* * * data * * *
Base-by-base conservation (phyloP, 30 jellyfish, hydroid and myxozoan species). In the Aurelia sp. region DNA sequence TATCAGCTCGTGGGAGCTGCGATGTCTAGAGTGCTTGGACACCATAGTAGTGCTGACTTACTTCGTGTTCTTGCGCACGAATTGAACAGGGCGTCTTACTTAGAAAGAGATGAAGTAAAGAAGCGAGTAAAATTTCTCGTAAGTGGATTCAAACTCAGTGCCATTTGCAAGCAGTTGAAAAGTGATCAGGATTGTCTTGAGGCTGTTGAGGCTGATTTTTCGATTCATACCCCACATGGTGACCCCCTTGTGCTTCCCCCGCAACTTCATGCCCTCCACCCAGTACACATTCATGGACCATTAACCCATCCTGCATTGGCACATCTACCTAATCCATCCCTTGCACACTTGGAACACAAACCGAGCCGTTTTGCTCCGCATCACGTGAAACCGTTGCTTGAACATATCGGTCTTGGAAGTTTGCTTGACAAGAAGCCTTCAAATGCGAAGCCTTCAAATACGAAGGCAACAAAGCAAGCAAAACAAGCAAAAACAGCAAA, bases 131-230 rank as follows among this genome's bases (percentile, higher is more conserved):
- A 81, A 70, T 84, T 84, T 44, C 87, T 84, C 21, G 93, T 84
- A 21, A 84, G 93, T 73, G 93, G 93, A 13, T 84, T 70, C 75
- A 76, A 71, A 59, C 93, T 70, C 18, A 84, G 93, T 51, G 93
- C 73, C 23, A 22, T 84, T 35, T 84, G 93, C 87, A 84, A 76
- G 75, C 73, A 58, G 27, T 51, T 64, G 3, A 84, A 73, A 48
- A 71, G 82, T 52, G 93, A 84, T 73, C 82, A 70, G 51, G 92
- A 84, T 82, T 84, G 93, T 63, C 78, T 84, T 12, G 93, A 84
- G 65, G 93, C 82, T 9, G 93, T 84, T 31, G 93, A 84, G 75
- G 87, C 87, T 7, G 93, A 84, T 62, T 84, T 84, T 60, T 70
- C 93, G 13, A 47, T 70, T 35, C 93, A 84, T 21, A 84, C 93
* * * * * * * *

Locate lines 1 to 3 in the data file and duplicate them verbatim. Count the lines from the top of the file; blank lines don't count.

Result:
Base-by-base conservation (phyloP, 30 jellyfish, hydroid and myxozoan species). In the Aurelia sp. region DNA sequence TATCAGCTCGTGGGAGCTGCGATGTCTAGAGTGCTTGGACACCATAGTAGTGCTGACTTACTTCGTGTTCTTGCGCACGAATTGAACAGGGCGTCTTACTTAGAAAGAGATGAAGTAAAGAAGCGAGTAAAATTTCTCGTAAGTGGATTCAAACTCAGTGCCATTTGCAAGCAGTTGAAAAGTGATCAGGATTGTCTTGAGGCTGTTGAGGCTGATTTTTCGATTCATACCCCACATGGTGACCCCCTTGTGCTTCCCCCGCAACTTCATGCCCTCCACCCAGTACACATTCATGGACCATTAACCCATCCTGCATTGGCACATCTACCTAATCCATCCCTTGCACACTTGGAACACAAACCGAGCCGTTTTGCTCCGCATCACGTGAAACCGTTGCTTGAACATATCGGTCTTGGAAGTTTGCTTGACAAGAAGCCTTCAAATGCGAAGCCTTCAAATACGAAGGCAACAAAGCAAGCAAAACAAGCAAAAACAGCAAA, bases 131-230 rank as follows among this genome's bases (percentile, higher is more conserved):
- A 81, A 70, T 84, T 84, T 44, C 87, T 84, C 21, G 93, T 84
- A 21, A 84, G 93, T 73, G 93, G 93, A 13, T 84, T 70, C 75